I saw this via Kevin Drum about a week ago and meant to put a post up because it is both stunning and fascinating. Mark Kleiman has a book out on criminal justice and punishment by the name of When Brute Force Fails. The reviews have been fantastic, but it is the discussion of the effects of reduction in lead exposure on the crime rate that caught my eye:
Given the decrease in lead exposure among children since the 1980s and the estimated effects of lead on crime, reduced lead exposure could easily explain a very large proportion — certainly more than half — of the crime decrease of the 1994-2004 period. A careful statistical study relating local changes in lead exposure to local crime rates estimates the fraction of the crime decline due to lead reduction as greater than 90%.
Jeebus; that is pretty eye opening. Granted, there are a lot of nits that could be picked as to whether this is a direct or correlative relationship and, even if it is direct, to what extent it is so; however, it is a hell of a discussion point.
A 2007 Washington Post article described one of the studies behind Kleiman’s assertion:
The theory offered by the economist, Rick Nevin, is that lead poisoning accounts for much of the variation in violent crime in the United States. It offers a unifying new neurochemical theory for fluctuations in the crime rate, and it is based on studies linking children’s exposure to lead with violent behavior later in their lives.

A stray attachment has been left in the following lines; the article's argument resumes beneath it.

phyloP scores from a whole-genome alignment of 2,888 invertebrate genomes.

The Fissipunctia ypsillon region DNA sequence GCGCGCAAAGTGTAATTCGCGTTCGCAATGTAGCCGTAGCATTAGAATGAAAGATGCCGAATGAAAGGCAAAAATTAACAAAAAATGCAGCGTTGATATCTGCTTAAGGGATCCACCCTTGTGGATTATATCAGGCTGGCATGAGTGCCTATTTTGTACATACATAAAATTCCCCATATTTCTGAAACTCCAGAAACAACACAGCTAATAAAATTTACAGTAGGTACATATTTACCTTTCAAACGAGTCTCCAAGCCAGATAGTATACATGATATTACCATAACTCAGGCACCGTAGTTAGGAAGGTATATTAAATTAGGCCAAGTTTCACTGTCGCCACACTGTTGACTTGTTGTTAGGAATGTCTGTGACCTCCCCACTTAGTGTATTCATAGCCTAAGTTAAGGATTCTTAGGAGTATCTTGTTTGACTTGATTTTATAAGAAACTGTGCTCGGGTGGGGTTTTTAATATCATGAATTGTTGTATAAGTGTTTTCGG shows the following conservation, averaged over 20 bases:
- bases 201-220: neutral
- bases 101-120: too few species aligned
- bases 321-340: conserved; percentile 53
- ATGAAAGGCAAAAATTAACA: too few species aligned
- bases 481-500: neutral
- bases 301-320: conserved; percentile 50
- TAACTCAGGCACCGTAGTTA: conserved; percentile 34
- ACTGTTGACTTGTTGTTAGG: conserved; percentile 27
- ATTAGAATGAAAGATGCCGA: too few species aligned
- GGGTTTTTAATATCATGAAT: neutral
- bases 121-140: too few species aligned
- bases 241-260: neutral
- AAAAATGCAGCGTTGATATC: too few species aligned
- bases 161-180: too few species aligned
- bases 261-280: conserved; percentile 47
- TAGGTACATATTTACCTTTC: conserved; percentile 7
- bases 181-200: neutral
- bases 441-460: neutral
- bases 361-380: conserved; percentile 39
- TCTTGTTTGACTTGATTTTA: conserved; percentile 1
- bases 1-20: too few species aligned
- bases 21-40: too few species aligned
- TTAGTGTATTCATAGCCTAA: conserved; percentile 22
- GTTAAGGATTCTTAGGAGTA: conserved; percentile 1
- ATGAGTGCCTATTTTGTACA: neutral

What makes Nevin’s work persuasive is that he has shown an identical, decades-long association between lead poisoning and crime rates in nine countries.
“It is stunning how strong the association is,” Nevin said in an interview. “Sixty-five to ninety percent or more of the substantial variation in violent crime in all these countries was explained by lead.”
Through much of the 20th century, lead in U.S. paint and gasoline fumes poisoned toddlers as they put contaminated hands in their mouths. The consequences on crime, Nevin found, occurred when poisoning victims became adolescents. Nevin does not say that lead is the only factor behind crime, but he says it is the biggest factor.
As an added bonus, the Post article uses Nevin’s study to mock Rudy Giuliani’s constant claim that he is Read more